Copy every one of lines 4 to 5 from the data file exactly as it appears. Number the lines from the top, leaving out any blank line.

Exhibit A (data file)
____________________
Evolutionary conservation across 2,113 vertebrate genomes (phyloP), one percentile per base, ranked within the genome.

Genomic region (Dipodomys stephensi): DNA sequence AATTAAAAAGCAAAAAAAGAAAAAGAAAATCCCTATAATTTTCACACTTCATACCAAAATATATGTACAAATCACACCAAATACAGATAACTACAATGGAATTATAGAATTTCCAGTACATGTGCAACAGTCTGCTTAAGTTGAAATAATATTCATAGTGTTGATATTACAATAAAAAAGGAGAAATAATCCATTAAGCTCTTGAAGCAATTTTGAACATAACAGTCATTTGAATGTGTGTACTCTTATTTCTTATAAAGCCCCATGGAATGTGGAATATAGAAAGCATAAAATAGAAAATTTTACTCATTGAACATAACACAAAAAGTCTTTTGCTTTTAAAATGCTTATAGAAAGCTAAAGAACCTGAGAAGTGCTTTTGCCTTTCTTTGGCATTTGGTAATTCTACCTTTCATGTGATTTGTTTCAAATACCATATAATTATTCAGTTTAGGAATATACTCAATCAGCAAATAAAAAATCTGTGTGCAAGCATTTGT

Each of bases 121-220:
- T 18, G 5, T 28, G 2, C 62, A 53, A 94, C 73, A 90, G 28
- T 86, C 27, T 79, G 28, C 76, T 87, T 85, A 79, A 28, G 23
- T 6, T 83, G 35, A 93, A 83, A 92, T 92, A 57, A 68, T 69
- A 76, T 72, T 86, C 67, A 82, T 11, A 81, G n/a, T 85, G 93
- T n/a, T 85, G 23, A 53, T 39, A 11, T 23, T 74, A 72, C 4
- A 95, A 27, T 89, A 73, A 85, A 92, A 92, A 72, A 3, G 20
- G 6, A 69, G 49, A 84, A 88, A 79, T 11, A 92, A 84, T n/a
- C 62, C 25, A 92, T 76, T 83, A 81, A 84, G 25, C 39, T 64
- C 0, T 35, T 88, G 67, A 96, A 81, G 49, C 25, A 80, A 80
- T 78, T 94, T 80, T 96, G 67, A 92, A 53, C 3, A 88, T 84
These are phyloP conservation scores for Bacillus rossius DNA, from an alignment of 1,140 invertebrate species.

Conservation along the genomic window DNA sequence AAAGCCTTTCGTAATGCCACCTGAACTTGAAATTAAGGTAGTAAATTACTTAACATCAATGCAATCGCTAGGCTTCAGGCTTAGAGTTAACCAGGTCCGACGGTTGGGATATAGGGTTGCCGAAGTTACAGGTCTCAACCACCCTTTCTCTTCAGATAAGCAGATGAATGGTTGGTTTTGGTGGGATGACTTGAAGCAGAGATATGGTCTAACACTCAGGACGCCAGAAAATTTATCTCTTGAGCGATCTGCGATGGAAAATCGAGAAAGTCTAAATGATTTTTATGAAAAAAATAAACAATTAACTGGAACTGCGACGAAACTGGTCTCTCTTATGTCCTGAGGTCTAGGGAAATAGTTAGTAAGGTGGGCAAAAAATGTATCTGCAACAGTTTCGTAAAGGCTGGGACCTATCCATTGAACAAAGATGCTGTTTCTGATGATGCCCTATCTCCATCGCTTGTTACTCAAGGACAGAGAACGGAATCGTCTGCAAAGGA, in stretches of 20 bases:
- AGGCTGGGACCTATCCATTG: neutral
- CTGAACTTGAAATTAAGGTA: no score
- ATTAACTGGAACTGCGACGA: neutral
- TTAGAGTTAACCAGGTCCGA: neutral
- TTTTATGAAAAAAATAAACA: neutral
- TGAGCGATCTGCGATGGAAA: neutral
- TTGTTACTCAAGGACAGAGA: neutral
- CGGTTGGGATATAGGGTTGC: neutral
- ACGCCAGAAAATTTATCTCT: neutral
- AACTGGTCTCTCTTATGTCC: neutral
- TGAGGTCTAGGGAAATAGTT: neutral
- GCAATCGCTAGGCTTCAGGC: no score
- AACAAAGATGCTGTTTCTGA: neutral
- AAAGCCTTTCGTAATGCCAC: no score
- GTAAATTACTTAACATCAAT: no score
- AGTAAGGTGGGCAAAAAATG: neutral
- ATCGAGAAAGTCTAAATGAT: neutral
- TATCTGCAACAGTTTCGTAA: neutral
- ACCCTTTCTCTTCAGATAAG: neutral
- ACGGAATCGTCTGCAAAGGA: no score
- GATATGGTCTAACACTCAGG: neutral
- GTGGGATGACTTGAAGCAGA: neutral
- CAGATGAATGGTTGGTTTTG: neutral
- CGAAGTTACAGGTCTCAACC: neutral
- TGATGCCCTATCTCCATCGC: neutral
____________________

- T 18, G 5, T 28, G 2, C 62, A 53, A 94, C 73, A 90, G 28
- T 86, C 27, T 79, G 28, C 76, T 87, T 85, A 79, A 28, G 23